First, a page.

4. Considering torsional load in the overall dynamic loading conditions has no effect on von Mises stress at the critically stressed location. The effect of torsion on the stress range is also relatively small at other locations undergoing torsional load. Therefore, the crankshaft analysis could be simplified to applying only bending load.
5. Critical locations on the crankshaft geometry are all located on the fillet areas because of high stress gradients in these locations which result in high stress concentration factors.
6. Superposition of FEM analysis results from two perpendicular loads is an efficient and simple method of achieving stresses at different loading conditions according to forces applied to the crankshaft in dynamic analysis.
7. Experimental and FEA results showed close agreement, within 7% difference. These results indicate nonsymmetric bending stresses on the crankpin bearing, whereas using analytical method predicts bending stresses to be symmetric at this location. The lack of symmetry is a geometry deformation effect, indicating the need for FEA
modeling due to the relatively complex geometry of the crankshaft.
8. Using the rainflow cycle counting method on the critical stress history plot shows that in an entire cycle only one peak is important and can cause fatigue damage in the component.
REFERENCES
1. Henry, J., Topolsky, J., and Abramczuk, M., 1992, “Crankshaft Durability Prediction – A New 3D Approach,” SAE Technical Paper No. 920087, Society of Automotive Engineers
2. Guagliano, M., Terranova, A., and Vergani, L., 1993, “Theoretical and Experimental Study of the Stress Concentration Factor in Diesel Engine Crankshafts,” Journal of Mechanical Design, Vol. 115, pp. 4752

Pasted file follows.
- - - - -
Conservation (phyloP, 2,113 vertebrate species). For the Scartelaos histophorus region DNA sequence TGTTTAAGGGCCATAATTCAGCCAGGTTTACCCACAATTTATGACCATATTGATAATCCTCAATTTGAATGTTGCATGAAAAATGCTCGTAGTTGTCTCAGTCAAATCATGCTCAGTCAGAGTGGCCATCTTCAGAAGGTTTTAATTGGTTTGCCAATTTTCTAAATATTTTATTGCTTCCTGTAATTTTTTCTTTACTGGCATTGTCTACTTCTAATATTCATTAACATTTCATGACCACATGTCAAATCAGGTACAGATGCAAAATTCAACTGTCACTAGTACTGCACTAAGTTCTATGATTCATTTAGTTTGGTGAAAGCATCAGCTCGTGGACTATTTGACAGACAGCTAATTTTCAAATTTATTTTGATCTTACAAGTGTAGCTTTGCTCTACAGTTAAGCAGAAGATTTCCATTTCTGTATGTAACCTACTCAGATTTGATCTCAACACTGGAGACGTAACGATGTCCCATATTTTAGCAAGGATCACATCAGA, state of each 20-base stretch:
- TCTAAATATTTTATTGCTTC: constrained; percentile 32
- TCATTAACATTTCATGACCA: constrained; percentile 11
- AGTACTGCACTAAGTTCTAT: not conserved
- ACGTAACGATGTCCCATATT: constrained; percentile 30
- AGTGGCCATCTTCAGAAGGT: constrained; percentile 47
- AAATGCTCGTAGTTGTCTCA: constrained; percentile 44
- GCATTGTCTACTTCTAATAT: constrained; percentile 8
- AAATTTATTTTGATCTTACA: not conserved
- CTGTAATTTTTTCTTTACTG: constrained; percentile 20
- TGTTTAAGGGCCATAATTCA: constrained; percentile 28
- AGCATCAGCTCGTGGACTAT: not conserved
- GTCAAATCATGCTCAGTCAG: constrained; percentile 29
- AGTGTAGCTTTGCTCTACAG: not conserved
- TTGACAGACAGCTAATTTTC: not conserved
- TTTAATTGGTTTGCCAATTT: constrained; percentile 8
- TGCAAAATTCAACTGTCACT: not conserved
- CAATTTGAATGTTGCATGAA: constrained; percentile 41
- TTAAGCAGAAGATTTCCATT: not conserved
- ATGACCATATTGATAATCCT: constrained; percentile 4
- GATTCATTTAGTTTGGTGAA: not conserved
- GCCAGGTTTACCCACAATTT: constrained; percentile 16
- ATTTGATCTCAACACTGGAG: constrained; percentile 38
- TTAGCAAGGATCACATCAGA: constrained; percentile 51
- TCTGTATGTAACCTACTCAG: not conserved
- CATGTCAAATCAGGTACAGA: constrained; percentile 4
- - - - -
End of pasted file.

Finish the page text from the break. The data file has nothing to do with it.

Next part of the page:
3. Payar, E., Kainz, A., and Fiedler, G. A., 1995, “Fatigue Analysis of Crankshafts Using Nonlinear Transient Simulation Techniques,” SAE Technical Paper No. 950709, Society of Automotive Engineers
4. Prakash, V., Aprameyan, K., and Shrinivasa, U., 1998, “An FEM Based Approach to Crankshaft Dynamics and Life Estimation,” SAE Technical Paper No. 980565, Society of Automotive Engineers
5. Borges, A. C. C., Oliveira, L. C., and Neto, P. S., 2002, “Stress Distribution in a Crankshaft Crank Using a Geometrucally Restricted Finite Element Model”, SAE Technical Paper No. 2002012183, Society of Automotive Engineers
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6. Shenoy, P. S. and Fatemi, A., 2006, “Dynamic analysis of loads and stresses in connecting rods,” IMechE, Journal of Mechanical Engineering Science, Vol. 220, No. 5, pp. 615624
7. Shenoy, P. S. and Fatemi, A., "Connecting Rod Optimization for Weight and Cost Reduction", SAE Paper No. 2005010987, SAE 2005 Transactions:
Journal of Materials and Manufacturing
8. Zoroufi, M. and Fatemi, A., "A Literature Review on Durability Evaluation of Crankshafts Including Comparisons of Competing Manufacturing Processes and Cost Analysis", 26th Forging Industry Technical Conference, Chicago, IL, November 2005
9. Fergusen, C. R., 1986, “Internal Combustion Engines, Applied Thermo Science,” John Wiley and Sons, New York, NY, USA
10. Jensen, E. J., 1970, “Crankshaft strength through laboratory testing,” SAE Technical Paper No. 700526, Society of Automotive Engineers
11. Stephens, R. I., Fatemi, A., Stephens, R. R., and Fuchs, H. O., 2001, “Metal Fatigue in Engineering,” 2nd edition, John Wiley and Sons, New York, NY, USA